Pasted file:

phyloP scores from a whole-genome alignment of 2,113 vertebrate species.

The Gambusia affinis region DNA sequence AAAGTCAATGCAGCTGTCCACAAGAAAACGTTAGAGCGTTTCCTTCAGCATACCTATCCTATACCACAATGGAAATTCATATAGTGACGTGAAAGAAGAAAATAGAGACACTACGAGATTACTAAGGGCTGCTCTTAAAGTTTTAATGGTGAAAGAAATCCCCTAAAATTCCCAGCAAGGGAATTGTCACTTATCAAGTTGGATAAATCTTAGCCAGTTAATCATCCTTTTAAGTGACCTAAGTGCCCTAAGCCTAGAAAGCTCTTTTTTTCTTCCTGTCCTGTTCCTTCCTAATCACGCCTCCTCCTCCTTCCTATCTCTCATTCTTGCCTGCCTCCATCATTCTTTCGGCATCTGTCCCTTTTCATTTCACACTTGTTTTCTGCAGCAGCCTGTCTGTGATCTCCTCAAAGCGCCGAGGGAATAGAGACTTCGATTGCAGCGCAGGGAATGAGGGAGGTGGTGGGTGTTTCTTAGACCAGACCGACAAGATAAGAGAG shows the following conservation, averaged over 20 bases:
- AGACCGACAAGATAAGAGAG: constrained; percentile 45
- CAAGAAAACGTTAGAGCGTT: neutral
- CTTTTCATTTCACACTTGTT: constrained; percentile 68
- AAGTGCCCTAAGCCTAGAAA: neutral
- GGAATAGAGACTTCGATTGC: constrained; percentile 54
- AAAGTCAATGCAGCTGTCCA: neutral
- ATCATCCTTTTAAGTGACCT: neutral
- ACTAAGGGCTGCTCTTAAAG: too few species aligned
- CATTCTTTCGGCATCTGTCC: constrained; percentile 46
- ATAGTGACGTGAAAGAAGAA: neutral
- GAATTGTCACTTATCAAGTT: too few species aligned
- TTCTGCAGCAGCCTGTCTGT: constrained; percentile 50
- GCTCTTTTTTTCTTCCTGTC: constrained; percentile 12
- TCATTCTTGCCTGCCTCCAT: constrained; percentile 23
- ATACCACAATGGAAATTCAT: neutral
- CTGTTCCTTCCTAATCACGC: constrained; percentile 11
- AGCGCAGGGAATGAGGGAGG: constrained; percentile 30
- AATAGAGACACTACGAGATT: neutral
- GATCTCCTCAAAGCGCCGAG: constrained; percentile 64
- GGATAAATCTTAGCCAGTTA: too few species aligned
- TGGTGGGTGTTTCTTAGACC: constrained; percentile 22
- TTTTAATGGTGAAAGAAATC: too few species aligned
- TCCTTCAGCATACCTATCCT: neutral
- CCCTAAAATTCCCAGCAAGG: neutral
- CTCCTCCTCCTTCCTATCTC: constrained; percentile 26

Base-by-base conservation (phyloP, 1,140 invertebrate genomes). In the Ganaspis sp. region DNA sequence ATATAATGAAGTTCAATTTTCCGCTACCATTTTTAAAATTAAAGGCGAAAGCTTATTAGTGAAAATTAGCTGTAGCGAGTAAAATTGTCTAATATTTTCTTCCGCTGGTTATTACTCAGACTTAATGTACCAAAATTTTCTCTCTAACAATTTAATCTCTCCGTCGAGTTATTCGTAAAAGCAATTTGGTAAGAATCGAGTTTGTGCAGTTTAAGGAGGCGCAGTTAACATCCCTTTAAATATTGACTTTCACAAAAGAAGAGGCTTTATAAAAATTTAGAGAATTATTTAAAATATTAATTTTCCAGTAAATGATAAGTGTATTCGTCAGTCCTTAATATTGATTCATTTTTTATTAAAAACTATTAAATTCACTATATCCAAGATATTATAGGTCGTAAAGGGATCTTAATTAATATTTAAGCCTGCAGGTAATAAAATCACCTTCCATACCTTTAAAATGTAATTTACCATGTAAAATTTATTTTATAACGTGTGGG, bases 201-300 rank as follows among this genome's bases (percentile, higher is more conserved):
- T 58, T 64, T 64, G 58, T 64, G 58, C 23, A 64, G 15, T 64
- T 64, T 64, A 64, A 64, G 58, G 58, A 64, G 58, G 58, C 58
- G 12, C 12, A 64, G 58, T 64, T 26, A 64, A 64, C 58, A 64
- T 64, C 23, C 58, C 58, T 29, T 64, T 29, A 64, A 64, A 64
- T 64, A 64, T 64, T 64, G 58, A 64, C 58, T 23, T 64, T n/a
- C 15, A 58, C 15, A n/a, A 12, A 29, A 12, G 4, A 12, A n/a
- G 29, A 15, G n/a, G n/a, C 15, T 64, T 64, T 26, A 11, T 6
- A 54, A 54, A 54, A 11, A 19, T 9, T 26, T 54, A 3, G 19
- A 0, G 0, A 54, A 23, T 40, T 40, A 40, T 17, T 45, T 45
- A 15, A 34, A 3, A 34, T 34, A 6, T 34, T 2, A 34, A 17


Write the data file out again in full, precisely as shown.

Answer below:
phyloP scores from a whole-genome alignment of 2,113 vertebrate species.

The Gambusia affinis region DNA sequence AAAGTCAATGCAGCTGTCCACAAGAAAACGTTAGAGCGTTTCCTTCAGCATACCTATCCTATACCACAATGGAAATTCATATAGTGACGTGAAAGAAGAAAATAGAGACACTACGAGATTACTAAGGGCTGCTCTTAAAGTTTTAATGGTGAAAGAAATCCCCTAAAATTCCCAGCAAGGGAATTGTCACTTATCAAGTTGGATAAATCTTAGCCAGTTAATCATCCTTTTAAGTGACCTAAGTGCCCTAAGCCTAGAAAGCTCTTTTTTTCTTCCTGTCCTGTTCCTTCCTAATCACGCCTCCTCCTCCTTCCTATCTCTCATTCTTGCCTGCCTCCATCATTCTTTCGGCATCTGTCCCTTTTCATTTCACACTTGTTTTCTGCAGCAGCCTGTCTGTGATCTCCTCAAAGCGCCGAGGGAATAGAGACTTCGATTGCAGCGCAGGGAATGAGGGAGGTGGTGGGTGTTTCTTAGACCAGACCGACAAGATAAGAGAG shows the following conservation, averaged over 20 bases:
- AGACCGACAAGATAAGAGAG: constrained; percentile 45
- CAAGAAAACGTTAGAGCGTT: neutral
- CTTTTCATTTCACACTTGTT: constrained; percentile 68
- AAGTGCCCTAAGCCTAGAAA: neutral
- GGAATAGAGACTTCGATTGC: constrained; percentile 54
- AAAGTCAATGCAGCTGTCCA: neutral
- ATCATCCTTTTAAGTGACCT: neutral
- ACTAAGGGCTGCTCTTAAAG: too few species aligned
- CATTCTTTCGGCATCTGTCC: constrained; percentile 46
- ATAGTGACGTGAAAGAAGAA: neutral
- GAATTGTCACTTATCAAGTT: too few species aligned
- TTCTGCAGCAGCCTGTCTGT: constrained; percentile 50
- GCTCTTTTTTTCTTCCTGTC: constrained; percentile 12
- TCATTCTTGCCTGCCTCCAT: constrained; percentile 23
- ATACCACAATGGAAATTCAT: neutral
- CTGTTCCTTCCTAATCACGC: constrained; percentile 11
- AGCGCAGGGAATGAGGGAGG: constrained; percentile 30
- AATAGAGACACTACGAGATT: neutral
- GATCTCCTCAAAGCGCCGAG: constrained; percentile 64
- GGATAAATCTTAGCCAGTTA: too few species aligned
- TGGTGGGTGTTTCTTAGACC: constrained; percentile 22
- TTTTAATGGTGAAAGAAATC: too few species aligned
- TCCTTCAGCATACCTATCCT: neutral
- CCCTAAAATTCCCAGCAAGG: neutral
- CTCCTCCTCCTTCCTATCTC: constrained; percentile 26

Base-by-base conservation (phyloP, 1,140 invertebrate genomes). In the Ganaspis sp. region DNA sequence ATATAATGAAGTTCAATTTTCCGCTACCATTTTTAAAATTAAAGGCGAAAGCTTATTAGTGAAAATTAGCTGTAGCGAGTAAAATTGTCTAATATTTTCTTCCGCTGGTTATTACTCAGACTTAATGTACCAAAATTTTCTCTCTAACAATTTAATCTCTCCGTCGAGTTATTCGTAAAAGCAATTTGGTAAGAATCGAGTTTGTGCAGTTTAAGGAGGCGCAGTTAACATCCCTTTAAATATTGACTTTCACAAAAGAAGAGGCTTTATAAAAATTTAGAGAATTATTTAAAATATTAATTTTCCAGTAAATGATAAGTGTATTCGTCAGTCCTTAATATTGATTCATTTTTTATTAAAAACTATTAAATTCACTATATCCAAGATATTATAGGTCGTAAAGGGATCTTAATTAATATTTAAGCCTGCAGGTAATAAAATCACCTTCCATACCTTTAAAATGTAATTTACCATGTAAAATTTATTTTATAACGTGTGGG, bases 201-300 rank as follows among this genome's bases (percentile, higher is more conserved):
- T 58, T 64, T 64, G 58, T 64, G 58, C 23, A 64, G 15, T 64
- T 64, T 64, A 64, A 64, G 58, G 58, A 64, G 58, G 58, C 58
- G 12, C 12, A 64, G 58, T 64, T 26, A 64, A 64, C 58, A 64
- T 64, C 23, C 58, C 58, T 29, T 64, T 29, A 64, A 64, A 64
- T 64, A 64, T 64, T 64, G 58, A 64, C 58, T 23, T 64, T n/a
- C 15, A 58, C 15, A n/a, A 12, A 29, A 12, G 4, A 12, A n/a
- G 29, A 15, G n/a, G n/a, C 15, T 64, T 64, T 26, A 11, T 6
- A 54, A 54, A 54, A 11, A 19, T 9, T 26, T 54, A 3, G 19
- A 0, G 0, A 54, A 23, T 40, T 40, A 40, T 17, T 45, T 45
- A 15, A 34, A 3, A 34, T 34, A 6, T 34, T 2, A 34, A 17